Book Review: Six Thinking Hats

Just finished Edward DeBono’s Six Thinking Hats. Its a nice primer on thinking as well as an intro to his Six Hat methodology…

The Summary: DeBono claims two points of importance. First, that complexity is the enemy of thinking. Thus, simple forms of thinking are the best forms. Secondly, that letting one get locked into “personality” prevents effective thinking, e.g., “So and so is so negative- they can’t give positive input.” So, defined roles and guidance make for effective thinking.

The Six Hats method is simple and well-defined. It creates helpful boundaries without being constraining. Its powerful and easy to use. A group or an individual can use these 6 Hats for guidance:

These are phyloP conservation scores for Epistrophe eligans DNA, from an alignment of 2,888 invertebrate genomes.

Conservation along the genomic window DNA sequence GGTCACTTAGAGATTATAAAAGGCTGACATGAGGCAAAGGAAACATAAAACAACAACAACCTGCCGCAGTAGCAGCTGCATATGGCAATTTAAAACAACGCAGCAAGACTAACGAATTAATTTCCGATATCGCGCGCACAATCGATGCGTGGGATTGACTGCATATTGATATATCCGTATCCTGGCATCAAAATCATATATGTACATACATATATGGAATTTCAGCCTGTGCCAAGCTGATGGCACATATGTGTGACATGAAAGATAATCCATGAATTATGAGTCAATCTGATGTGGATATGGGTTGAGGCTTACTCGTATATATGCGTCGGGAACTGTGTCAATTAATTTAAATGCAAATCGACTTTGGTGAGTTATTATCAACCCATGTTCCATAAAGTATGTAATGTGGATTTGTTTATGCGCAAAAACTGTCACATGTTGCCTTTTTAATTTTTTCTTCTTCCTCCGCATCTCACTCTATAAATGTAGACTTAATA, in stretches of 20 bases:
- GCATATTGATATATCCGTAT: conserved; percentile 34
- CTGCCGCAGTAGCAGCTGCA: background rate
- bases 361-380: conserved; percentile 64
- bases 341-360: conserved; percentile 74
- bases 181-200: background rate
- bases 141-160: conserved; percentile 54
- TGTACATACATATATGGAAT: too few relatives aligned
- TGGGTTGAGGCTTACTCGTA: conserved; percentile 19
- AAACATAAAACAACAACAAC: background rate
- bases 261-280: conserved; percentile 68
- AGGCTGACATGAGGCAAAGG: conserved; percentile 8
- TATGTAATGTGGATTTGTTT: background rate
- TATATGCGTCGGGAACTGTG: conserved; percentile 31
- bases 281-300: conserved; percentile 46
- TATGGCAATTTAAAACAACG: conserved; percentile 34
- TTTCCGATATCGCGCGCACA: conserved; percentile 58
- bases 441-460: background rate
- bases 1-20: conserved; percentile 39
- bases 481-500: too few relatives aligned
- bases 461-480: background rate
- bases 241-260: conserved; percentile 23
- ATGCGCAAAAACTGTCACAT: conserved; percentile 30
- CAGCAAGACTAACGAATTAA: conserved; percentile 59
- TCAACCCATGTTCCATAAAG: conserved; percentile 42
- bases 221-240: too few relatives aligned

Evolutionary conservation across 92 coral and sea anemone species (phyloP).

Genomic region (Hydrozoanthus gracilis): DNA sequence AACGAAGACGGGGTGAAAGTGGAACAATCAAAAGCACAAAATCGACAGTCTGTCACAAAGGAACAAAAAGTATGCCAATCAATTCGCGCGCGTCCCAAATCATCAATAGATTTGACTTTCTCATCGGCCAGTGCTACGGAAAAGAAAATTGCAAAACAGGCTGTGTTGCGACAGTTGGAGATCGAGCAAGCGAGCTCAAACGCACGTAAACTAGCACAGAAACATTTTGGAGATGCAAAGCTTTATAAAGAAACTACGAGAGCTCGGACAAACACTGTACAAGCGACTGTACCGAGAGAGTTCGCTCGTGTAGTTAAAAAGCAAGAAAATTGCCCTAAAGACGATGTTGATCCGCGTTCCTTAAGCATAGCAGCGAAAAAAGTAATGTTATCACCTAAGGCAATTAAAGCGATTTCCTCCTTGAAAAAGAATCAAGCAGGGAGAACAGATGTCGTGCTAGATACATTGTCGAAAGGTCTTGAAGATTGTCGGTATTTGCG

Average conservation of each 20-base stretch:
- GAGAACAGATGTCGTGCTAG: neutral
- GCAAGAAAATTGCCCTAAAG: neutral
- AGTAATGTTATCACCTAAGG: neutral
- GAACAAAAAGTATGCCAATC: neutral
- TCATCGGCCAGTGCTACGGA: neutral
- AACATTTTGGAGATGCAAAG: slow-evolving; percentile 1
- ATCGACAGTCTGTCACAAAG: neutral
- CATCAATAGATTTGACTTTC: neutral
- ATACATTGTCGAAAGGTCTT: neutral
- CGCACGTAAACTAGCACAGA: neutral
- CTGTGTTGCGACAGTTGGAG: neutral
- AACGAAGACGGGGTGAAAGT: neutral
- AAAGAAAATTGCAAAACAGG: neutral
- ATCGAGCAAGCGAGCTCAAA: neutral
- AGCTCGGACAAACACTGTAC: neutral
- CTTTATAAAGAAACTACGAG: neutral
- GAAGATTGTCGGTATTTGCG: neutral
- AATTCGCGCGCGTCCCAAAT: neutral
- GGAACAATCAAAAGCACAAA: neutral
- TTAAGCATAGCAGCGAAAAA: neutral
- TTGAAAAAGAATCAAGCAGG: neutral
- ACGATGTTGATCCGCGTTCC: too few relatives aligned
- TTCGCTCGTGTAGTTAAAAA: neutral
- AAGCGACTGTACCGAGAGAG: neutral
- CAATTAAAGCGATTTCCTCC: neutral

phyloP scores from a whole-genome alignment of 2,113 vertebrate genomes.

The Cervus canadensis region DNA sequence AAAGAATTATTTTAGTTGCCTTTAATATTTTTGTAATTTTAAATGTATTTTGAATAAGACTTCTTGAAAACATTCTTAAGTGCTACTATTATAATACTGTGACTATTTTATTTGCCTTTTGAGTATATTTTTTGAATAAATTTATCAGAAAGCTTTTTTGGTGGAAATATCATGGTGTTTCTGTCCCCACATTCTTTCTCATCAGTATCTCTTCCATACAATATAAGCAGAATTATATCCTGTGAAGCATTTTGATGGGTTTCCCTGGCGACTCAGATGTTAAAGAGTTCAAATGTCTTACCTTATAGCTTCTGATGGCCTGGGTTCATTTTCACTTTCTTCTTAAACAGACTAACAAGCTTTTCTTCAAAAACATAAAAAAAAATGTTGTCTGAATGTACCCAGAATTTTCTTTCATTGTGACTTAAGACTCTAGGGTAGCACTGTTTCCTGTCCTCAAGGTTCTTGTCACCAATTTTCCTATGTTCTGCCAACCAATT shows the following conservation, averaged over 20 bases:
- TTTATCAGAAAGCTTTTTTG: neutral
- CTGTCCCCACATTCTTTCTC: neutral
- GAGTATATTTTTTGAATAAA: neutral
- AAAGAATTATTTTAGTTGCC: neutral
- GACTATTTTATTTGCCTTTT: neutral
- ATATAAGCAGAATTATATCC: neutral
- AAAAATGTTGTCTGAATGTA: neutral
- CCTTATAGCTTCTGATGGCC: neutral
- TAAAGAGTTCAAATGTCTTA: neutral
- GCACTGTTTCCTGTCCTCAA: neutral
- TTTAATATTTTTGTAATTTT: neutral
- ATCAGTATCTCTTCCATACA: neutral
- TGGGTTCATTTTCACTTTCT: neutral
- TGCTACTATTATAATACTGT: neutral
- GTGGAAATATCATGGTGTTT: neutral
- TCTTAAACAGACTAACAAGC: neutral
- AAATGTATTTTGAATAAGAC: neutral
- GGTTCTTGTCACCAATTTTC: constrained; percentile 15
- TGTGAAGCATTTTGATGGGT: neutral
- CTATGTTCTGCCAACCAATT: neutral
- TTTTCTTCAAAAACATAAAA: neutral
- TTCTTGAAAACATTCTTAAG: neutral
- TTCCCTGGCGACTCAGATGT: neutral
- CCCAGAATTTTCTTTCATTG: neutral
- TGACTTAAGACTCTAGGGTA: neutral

White Hat: Facts and Figures.

Red Hat: Emotion.

Black Hat: Why it Won’t Work.

Yellow Hat: Why it Will Work.

Green Hat: Creativity and Alternatives.

Blue Hat: Structure and Results.

These are not, by the way, roles that each person around the table uses individually. Our personalities draw to us to one or more of these hats naturally; but the 6 Hats method requires that each hat be worn corporately- more or less. I get excited about Green and Blue Hat, but Black hat is depressing and Red Hat intimidates me. But, if we are all in the process together, then i wear each Hat along with everyone else. It becomes easier if we are all playing the same game by the same rules.

And that’s what Six Thinking Hats does.

It provides a framework- a set of simple rules to follow. The poor and archaic method of logic- driven by argument and personality- is pushed aside in favor of lateral, collaborative thinking. The best idea wins- not just the best thinker.


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